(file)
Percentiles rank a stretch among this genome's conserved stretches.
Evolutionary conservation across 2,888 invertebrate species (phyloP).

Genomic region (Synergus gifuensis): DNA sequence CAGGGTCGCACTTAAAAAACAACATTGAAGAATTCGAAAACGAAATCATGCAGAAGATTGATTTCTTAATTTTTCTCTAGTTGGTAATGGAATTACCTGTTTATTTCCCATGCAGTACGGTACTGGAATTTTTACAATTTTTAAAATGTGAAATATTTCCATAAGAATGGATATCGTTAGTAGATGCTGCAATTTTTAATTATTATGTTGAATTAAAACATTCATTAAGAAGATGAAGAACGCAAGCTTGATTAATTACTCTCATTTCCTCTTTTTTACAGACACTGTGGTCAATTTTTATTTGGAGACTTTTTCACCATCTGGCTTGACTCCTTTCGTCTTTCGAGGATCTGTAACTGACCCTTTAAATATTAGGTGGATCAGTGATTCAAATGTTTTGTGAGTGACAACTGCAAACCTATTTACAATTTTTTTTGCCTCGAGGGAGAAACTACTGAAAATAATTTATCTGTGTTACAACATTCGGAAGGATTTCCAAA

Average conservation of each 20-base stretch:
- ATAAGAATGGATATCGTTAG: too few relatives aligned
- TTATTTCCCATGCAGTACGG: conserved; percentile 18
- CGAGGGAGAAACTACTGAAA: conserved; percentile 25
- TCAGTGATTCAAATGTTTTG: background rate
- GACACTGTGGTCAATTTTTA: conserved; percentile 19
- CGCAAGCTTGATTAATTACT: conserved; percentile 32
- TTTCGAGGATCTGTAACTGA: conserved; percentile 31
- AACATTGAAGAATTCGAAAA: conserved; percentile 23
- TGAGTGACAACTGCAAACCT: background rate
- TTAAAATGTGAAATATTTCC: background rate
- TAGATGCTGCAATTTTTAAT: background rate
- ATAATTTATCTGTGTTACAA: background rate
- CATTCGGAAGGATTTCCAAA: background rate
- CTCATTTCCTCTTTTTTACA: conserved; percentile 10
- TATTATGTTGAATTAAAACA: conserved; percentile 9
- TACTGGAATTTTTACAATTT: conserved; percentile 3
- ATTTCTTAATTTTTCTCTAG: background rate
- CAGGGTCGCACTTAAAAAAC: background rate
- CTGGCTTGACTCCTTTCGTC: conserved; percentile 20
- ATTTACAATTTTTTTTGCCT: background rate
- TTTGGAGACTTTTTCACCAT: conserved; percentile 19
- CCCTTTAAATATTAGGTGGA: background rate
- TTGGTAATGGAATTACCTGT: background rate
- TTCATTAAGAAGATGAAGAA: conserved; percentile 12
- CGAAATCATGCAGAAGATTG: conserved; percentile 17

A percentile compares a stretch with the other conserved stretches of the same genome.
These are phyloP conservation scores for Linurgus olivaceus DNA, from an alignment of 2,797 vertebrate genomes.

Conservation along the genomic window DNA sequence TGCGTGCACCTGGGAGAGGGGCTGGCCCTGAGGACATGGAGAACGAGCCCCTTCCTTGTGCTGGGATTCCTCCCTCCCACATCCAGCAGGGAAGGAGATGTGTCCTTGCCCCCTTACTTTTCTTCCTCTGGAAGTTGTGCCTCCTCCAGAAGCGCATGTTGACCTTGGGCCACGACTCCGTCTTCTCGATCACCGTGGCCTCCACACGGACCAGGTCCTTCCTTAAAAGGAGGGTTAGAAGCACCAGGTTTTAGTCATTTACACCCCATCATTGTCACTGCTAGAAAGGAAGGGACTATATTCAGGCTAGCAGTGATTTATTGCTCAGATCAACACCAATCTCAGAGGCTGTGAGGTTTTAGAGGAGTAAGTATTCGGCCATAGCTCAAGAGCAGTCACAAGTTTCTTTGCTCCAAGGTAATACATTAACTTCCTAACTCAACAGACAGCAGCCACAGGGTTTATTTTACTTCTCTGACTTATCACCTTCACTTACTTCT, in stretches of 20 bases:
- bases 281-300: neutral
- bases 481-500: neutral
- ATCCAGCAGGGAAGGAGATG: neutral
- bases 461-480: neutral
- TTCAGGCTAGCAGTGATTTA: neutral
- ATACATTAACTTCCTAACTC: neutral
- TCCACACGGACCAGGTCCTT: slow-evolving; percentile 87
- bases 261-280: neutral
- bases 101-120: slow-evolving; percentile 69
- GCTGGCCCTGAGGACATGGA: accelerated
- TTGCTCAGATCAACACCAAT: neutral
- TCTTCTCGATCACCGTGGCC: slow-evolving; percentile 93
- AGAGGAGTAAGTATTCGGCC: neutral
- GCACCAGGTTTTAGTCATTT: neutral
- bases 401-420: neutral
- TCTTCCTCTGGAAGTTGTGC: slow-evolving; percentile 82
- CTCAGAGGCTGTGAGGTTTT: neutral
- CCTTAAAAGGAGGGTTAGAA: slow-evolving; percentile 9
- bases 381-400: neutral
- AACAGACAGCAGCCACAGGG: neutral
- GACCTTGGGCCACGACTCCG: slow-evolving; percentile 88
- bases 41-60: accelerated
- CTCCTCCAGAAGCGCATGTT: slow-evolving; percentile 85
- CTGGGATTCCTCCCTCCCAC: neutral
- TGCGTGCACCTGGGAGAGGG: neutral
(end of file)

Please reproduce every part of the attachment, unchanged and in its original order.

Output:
Percentiles rank a stretch among this genome's conserved stretches.
Evolutionary conservation across 2,888 invertebrate species (phyloP).

Genomic region (Synergus gifuensis): DNA sequence CAGGGTCGCACTTAAAAAACAACATTGAAGAATTCGAAAACGAAATCATGCAGAAGATTGATTTCTTAATTTTTCTCTAGTTGGTAATGGAATTACCTGTTTATTTCCCATGCAGTACGGTACTGGAATTTTTACAATTTTTAAAATGTGAAATATTTCCATAAGAATGGATATCGTTAGTAGATGCTGCAATTTTTAATTATTATGTTGAATTAAAACATTCATTAAGAAGATGAAGAACGCAAGCTTGATTAATTACTCTCATTTCCTCTTTTTTACAGACACTGTGGTCAATTTTTATTTGGAGACTTTTTCACCATCTGGCTTGACTCCTTTCGTCTTTCGAGGATCTGTAACTGACCCTTTAAATATTAGGTGGATCAGTGATTCAAATGTTTTGTGAGTGACAACTGCAAACCTATTTACAATTTTTTTTGCCTCGAGGGAGAAACTACTGAAAATAATTTATCTGTGTTACAACATTCGGAAGGATTTCCAAA

Average conservation of each 20-base stretch:
- ATAAGAATGGATATCGTTAG: too few relatives aligned
- TTATTTCCCATGCAGTACGG: conserved; percentile 18
- CGAGGGAGAAACTACTGAAA: conserved; percentile 25
- TCAGTGATTCAAATGTTTTG: background rate
- GACACTGTGGTCAATTTTTA: conserved; percentile 19
- CGCAAGCTTGATTAATTACT: conserved; percentile 32
- TTTCGAGGATCTGTAACTGA: conserved; percentile 31
- AACATTGAAGAATTCGAAAA: conserved; percentile 23
- TGAGTGACAACTGCAAACCT: background rate
- TTAAAATGTGAAATATTTCC: background rate
- TAGATGCTGCAATTTTTAAT: background rate
- ATAATTTATCTGTGTTACAA: background rate
- CATTCGGAAGGATTTCCAAA: background rate
- CTCATTTCCTCTTTTTTACA: conserved; percentile 10
- TATTATGTTGAATTAAAACA: conserved; percentile 9
- TACTGGAATTTTTACAATTT: conserved; percentile 3
- ATTTCTTAATTTTTCTCTAG: background rate
- CAGGGTCGCACTTAAAAAAC: background rate
- CTGGCTTGACTCCTTTCGTC: conserved; percentile 20
- ATTTACAATTTTTTTTGCCT: background rate
- TTTGGAGACTTTTTCACCAT: conserved; percentile 19
- CCCTTTAAATATTAGGTGGA: background rate
- TTGGTAATGGAATTACCTGT: background rate
- TTCATTAAGAAGATGAAGAA: conserved; percentile 12
- CGAAATCATGCAGAAGATTG: conserved; percentile 17

A percentile compares a stretch with the other conserved stretches of the same genome.
These are phyloP conservation scores for Linurgus olivaceus DNA, from an alignment of 2,797 vertebrate genomes.

Conservation along the genomic window DNA sequence TGCGTGCACCTGGGAGAGGGGCTGGCCCTGAGGACATGGAGAACGAGCCCCTTCCTTGTGCTGGGATTCCTCCCTCCCACATCCAGCAGGGAAGGAGATGTGTCCTTGCCCCCTTACTTTTCTTCCTCTGGAAGTTGTGCCTCCTCCAGAAGCGCATGTTGACCTTGGGCCACGACTCCGTCTTCTCGATCACCGTGGCCTCCACACGGACCAGGTCCTTCCTTAAAAGGAGGGTTAGAAGCACCAGGTTTTAGTCATTTACACCCCATCATTGTCACTGCTAGAAAGGAAGGGACTATATTCAGGCTAGCAGTGATTTATTGCTCAGATCAACACCAATCTCAGAGGCTGTGAGGTTTTAGAGGAGTAAGTATTCGGCCATAGCTCAAGAGCAGTCACAAGTTTCTTTGCTCCAAGGTAATACATTAACTTCCTAACTCAACAGACAGCAGCCACAGGGTTTATTTTACTTCTCTGACTTATCACCTTCACTTACTTCT, in stretches of 20 bases:
- bases 281-300: neutral
- bases 481-500: neutral
- ATCCAGCAGGGAAGGAGATG: neutral
- bases 461-480: neutral
- TTCAGGCTAGCAGTGATTTA: neutral
- ATACATTAACTTCCTAACTC: neutral
- TCCACACGGACCAGGTCCTT: slow-evolving; percentile 87
- bases 261-280: neutral
- bases 101-120: slow-evolving; percentile 69
- GCTGGCCCTGAGGACATGGA: accelerated
- TTGCTCAGATCAACACCAAT: neutral
- TCTTCTCGATCACCGTGGCC: slow-evolving; percentile 93
- AGAGGAGTAAGTATTCGGCC: neutral
- GCACCAGGTTTTAGTCATTT: neutral
- bases 401-420: neutral
- TCTTCCTCTGGAAGTTGTGC: slow-evolving; percentile 82
- CTCAGAGGCTGTGAGGTTTT: neutral
- CCTTAAAAGGAGGGTTAGAA: slow-evolving; percentile 9
- bases 381-400: neutral
- AACAGACAGCAGCCACAGGG: neutral
- GACCTTGGGCCACGACTCCG: slow-evolving; percentile 88
- bases 41-60: accelerated
- CTCCTCCAGAAGCGCATGTT: slow-evolving; percentile 85
- CTGGGATTCCTCCCTCCCAC: neutral
- TGCGTGCACCTGGGAGAGGG: neutral